During my "feet in the air" post-bunionectomy blogcation, I pulled Thomas Wolfe's famous novel You Can't Go Home Again off the shelf for a reread. When I was a young man in the 1960s, his writing fascinated me, and I think I must have read four or five of his novels. Now that I'm older it's more difficult to find the time and energy to tackle a 700-page novel, and I'm frankly less interested in a thinly-disguised autobiography of a struggling young writer.
But at his best, Wolfe was capable of incisive commentary on the manners and mores of his contemporaries; I've pulled several excerpts relevant to the lifestyles of 1920s-1930s Americans and posted them in the last few days (see below in the blog). He also can be masterful in his use of language, achieving a lyrical style that is almost poetic. Here, for example is a passage from early in the book:
"Some things will never change. Some things will always be the same. Lean down your ear upon the earth, and listen.I have not added You Can't Go Home Again to my recommended books category, because the best parts of it are too thinly scattered through a rather prosaic storyline, but the excerpts were certainly worth finding and blogging.
"The voice of forest water in the night, a woman's laughter in the dark, the clean, hard rattle of raked gravel, the cricketing stitch of midday in hot meadows, the delicate web of children's voices in bright air--these things will never change.
"The glitter of sunlight on roughened water, the glory of the stars, the innocence of morning, the smell of the sea in harbours, the feathery blur and smoky buddings of young boughs, and something there that comes and goes and never can be captured, the thorn of spring, the sharp and tongueless cry--these things will always be the same.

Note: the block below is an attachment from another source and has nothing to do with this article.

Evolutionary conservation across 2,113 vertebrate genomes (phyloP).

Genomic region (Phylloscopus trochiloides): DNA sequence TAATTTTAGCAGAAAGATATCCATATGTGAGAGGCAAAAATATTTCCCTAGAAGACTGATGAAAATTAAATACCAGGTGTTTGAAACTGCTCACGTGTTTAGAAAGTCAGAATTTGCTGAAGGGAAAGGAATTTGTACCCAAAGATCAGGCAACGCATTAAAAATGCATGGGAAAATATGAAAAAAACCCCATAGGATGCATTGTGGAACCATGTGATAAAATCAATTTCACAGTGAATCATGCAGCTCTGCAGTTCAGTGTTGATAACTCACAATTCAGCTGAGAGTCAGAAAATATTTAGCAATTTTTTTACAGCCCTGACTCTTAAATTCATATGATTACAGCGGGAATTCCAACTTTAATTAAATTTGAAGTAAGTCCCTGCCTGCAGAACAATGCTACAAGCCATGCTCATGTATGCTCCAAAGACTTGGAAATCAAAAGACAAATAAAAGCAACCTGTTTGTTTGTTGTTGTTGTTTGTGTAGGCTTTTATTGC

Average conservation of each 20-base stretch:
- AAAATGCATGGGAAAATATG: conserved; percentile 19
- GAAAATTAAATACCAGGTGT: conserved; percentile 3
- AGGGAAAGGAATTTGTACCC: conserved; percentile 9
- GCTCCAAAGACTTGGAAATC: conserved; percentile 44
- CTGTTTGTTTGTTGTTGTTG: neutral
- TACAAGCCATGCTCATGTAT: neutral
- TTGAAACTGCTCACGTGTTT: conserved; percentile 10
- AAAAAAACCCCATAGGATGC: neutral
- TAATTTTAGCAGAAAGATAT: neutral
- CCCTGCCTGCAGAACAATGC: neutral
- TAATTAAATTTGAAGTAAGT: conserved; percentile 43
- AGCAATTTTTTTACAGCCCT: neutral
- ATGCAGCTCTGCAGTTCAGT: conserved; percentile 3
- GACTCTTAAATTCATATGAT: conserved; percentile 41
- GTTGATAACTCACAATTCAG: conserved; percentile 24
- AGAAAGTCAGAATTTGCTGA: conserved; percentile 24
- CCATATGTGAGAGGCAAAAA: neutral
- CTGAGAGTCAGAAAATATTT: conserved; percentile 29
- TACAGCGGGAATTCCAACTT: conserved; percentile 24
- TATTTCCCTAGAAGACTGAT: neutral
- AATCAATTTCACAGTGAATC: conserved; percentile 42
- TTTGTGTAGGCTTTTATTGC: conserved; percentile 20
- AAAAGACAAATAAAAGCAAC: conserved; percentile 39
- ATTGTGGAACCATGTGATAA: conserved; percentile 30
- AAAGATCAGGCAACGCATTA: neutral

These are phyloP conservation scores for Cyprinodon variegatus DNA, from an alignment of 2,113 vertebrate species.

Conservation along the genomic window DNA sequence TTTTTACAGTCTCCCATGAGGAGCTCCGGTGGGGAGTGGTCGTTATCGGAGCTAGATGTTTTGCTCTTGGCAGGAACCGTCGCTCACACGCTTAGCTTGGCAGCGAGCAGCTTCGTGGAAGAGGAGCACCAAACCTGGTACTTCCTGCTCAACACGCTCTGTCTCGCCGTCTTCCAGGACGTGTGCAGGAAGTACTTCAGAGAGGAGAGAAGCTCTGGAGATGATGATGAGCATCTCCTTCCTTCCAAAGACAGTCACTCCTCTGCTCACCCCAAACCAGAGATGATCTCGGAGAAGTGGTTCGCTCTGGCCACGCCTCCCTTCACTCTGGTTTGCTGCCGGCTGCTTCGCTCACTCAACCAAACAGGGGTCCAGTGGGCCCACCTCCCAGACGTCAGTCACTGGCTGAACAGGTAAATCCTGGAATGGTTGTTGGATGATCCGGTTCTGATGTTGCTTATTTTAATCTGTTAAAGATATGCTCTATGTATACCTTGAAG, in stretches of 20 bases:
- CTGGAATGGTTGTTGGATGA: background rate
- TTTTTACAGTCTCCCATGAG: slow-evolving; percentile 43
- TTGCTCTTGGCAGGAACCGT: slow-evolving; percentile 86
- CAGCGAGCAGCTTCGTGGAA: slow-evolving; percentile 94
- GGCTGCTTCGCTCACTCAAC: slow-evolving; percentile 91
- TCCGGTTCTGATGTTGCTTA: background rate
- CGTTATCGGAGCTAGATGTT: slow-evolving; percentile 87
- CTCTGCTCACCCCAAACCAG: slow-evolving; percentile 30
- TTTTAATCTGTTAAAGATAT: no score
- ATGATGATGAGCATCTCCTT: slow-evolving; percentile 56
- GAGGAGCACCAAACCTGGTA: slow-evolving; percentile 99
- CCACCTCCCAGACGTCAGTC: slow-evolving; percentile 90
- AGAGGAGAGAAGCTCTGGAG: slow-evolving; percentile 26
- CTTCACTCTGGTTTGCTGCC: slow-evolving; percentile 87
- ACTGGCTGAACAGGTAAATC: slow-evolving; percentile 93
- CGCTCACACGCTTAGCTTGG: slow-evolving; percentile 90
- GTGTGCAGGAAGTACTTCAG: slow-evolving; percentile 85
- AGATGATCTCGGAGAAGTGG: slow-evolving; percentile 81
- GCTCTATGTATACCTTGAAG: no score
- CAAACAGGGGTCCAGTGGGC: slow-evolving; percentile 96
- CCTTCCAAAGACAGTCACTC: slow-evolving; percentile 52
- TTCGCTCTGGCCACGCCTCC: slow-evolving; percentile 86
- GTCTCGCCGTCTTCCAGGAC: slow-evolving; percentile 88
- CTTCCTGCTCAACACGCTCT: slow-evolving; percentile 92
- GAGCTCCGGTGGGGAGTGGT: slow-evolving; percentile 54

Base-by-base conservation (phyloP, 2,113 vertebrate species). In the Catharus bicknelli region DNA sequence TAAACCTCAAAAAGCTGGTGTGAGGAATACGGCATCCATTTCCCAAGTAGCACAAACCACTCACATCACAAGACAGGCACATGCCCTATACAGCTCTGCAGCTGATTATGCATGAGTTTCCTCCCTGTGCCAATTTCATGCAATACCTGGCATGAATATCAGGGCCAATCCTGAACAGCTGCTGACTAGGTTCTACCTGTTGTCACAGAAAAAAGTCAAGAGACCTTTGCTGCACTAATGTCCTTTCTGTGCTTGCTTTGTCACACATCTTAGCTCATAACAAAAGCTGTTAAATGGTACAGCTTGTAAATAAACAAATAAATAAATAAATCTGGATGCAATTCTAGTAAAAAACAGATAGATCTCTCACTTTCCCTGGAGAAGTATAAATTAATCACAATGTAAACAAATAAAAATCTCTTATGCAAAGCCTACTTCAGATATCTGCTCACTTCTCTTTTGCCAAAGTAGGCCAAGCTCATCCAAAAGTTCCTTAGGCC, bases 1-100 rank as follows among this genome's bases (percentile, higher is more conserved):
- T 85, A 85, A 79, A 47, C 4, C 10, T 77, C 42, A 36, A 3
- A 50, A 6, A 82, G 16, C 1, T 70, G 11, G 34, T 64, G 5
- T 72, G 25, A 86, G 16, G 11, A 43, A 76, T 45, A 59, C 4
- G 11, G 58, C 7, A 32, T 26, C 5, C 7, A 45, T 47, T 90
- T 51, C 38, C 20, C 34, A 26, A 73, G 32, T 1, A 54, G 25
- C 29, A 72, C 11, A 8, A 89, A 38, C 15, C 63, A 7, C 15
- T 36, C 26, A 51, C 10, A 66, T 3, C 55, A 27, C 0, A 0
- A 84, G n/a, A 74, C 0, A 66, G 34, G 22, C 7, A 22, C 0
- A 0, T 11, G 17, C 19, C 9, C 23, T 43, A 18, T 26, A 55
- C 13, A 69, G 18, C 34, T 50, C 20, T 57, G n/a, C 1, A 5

"All things belonging to the earth will never change--the leaf, the blade, the flower, the wind that cries and sleeps and wakes again, the trees whose stiff arms clash and tremble in the dark, and the dust of lovers long since buried in the earth--all things proceeding from the earth to seasons, all things that lapse and change and come again upon the earth--these things will always be the same, for they come up from the earth that never changes, they go back into the earth that lasts for ever. Only the earth endures, but it endures for ever.
"The tarantula, the adder, and the asp will also never change. Pain and death will always be the same. But under the pavements trembling like a pulse, under the buildings trembling like a cry, under the waste of time, under the hoof of the beast above the broken bones of cities, there will be something growing like a flower, something bursting from the earth again, for ever deathless, faithful, coming into life again like April."
Text credit for this post and the subsequent ones from Project Gutenberg Australia - with many thanks to them for saving me hours of transcribing.